How I Conquered My Post-Workout Aches and Malaise


The Magic Formula That Works for Me:
Magnesium, Sulfur and Red Light

By Tom Cowan, M.D.
I want to wish everyone a peaceful and joyous new year, and to thank you for the warm responses to my books and other writings.  I often say I have the privilege of having the best patients and the warmest support network anyone could possibly ask for.

The holiday season is a time for reflection and inward focus for many.  We also share time with friends and family and set goals and plan direction for the coming year.  Many of us use the tradition of New Year’s resolutions to consider ways to improve our health.  For me, with gentle prodding from my wife, I have decided to redouble my efforts to improve my fitness.  It’s not that I don’t do regular movement and physical activity, because I’ve always done that, but I have always hated the gym.  I understand the benefits. I even realize that when I do work out, it makes everything, particularly gardening, easier for me. It’s just that I don’t really enjoy the process.  The other reason for my gym avoidance is that, typically, when I have intensified my workouts in the past, I tend to feel achy and out of sorts for days afterwards.  This seems to happen almost no matter how slowly I ease into the workouts.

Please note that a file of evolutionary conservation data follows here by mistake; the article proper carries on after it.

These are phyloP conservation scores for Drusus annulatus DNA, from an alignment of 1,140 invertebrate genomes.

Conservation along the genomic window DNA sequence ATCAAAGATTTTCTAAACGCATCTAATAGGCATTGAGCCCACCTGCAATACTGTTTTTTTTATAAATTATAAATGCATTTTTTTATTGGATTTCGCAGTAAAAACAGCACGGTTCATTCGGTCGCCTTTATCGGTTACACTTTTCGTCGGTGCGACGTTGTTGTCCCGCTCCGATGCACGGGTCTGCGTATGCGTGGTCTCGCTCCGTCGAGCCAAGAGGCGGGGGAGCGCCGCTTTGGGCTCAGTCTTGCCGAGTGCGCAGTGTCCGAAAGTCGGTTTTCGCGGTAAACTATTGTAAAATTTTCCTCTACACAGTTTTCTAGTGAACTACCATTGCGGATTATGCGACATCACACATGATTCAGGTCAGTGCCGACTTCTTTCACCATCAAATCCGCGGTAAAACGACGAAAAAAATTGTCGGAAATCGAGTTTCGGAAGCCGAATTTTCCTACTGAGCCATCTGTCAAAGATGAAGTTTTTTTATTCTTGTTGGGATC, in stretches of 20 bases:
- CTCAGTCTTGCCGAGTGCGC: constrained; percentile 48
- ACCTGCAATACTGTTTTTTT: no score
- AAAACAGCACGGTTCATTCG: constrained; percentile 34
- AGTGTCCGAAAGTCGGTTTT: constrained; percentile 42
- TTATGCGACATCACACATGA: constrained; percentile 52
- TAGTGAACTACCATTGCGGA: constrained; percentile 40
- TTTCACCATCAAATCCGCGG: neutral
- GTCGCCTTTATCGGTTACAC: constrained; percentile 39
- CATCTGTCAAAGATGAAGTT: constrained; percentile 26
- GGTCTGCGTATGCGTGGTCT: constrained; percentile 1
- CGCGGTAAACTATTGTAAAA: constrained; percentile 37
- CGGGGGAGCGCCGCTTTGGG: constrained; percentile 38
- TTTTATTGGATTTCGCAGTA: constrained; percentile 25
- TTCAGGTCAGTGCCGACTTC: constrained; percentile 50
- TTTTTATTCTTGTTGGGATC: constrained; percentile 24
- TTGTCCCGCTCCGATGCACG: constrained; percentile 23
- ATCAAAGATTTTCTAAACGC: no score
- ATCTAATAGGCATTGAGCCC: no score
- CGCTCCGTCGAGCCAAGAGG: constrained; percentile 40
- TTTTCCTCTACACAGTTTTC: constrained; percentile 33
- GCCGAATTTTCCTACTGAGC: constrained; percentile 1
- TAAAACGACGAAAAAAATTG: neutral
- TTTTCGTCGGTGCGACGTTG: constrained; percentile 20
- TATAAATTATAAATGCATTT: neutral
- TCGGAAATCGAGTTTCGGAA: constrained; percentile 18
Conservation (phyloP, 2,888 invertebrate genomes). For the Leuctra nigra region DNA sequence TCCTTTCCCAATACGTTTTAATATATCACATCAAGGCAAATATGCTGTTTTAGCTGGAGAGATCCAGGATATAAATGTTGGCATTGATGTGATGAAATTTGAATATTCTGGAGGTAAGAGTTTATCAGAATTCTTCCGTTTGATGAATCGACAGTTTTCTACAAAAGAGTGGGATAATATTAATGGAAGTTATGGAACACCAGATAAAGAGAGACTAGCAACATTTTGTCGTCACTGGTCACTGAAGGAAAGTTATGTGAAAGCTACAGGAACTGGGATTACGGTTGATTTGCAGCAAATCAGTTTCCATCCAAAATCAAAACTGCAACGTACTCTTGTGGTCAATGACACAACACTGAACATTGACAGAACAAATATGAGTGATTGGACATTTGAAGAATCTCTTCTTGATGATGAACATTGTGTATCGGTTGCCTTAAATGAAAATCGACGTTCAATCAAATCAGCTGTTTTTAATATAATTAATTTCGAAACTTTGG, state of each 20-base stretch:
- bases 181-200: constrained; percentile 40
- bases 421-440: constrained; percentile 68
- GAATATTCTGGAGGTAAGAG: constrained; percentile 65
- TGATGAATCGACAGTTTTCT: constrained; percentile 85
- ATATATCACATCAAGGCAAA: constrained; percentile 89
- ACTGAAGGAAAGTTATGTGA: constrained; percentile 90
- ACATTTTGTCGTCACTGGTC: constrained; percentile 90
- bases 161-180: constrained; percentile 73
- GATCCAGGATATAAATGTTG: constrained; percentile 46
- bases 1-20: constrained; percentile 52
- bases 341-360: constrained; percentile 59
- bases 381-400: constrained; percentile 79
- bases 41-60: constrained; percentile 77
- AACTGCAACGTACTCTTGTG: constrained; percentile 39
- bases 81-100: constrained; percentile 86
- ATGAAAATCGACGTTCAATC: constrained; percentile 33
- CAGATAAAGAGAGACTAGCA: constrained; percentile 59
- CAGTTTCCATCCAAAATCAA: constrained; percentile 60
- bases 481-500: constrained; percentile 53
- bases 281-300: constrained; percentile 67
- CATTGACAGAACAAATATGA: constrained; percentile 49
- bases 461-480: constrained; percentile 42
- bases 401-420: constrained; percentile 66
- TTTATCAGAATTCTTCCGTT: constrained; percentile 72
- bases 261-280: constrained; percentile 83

However, in the past couple of months, I have come upon a simple strategy that has greatly eased this post-workout malaise and discomfort.  The basic components include the usual caveats to do adequate post-workout stretching, keep well hydrated and exercise only muscles that have been warmed up.  These things I have done in the past, seemingly to no avail.  This time I added the following three simple interventions.

The first is magnesium oil. Magnesium is arguably the most important mineral in our bodies and one of the most difficult to maintain in adequate stores.  Magnesium is used in virtually all detoxification processes. It relaxes muscles and improves blood flow to virtually all the tissues through its relaxation effect on the blood vessels.  Magnesium is used in energy-production pathways, in the formation of healthy bone tissue, and the maintenance of healthy immune responses.   The support of the various detoxification pathways, along with the improvement of blood flow, are probably the principle reasons that increasing one’s magnesium stores can help prevent such things as muscle or menstrual cramps, cardiac arrhythmias and elevated blood pressure. 

While magnesium is ubiquitous in the plant world (it is the core of the chlorophyll molecule), it is also generally poorly absorbed through the GI tract.   Oral magnesium supplements generally share in this poor absorption, which is why one of the centuries-old healing practices, particularly in Europe, has been to rub magnesium oil on the skin.  This technique seems to facilitate absorption and create adequate blood and tissue stores of magnesium.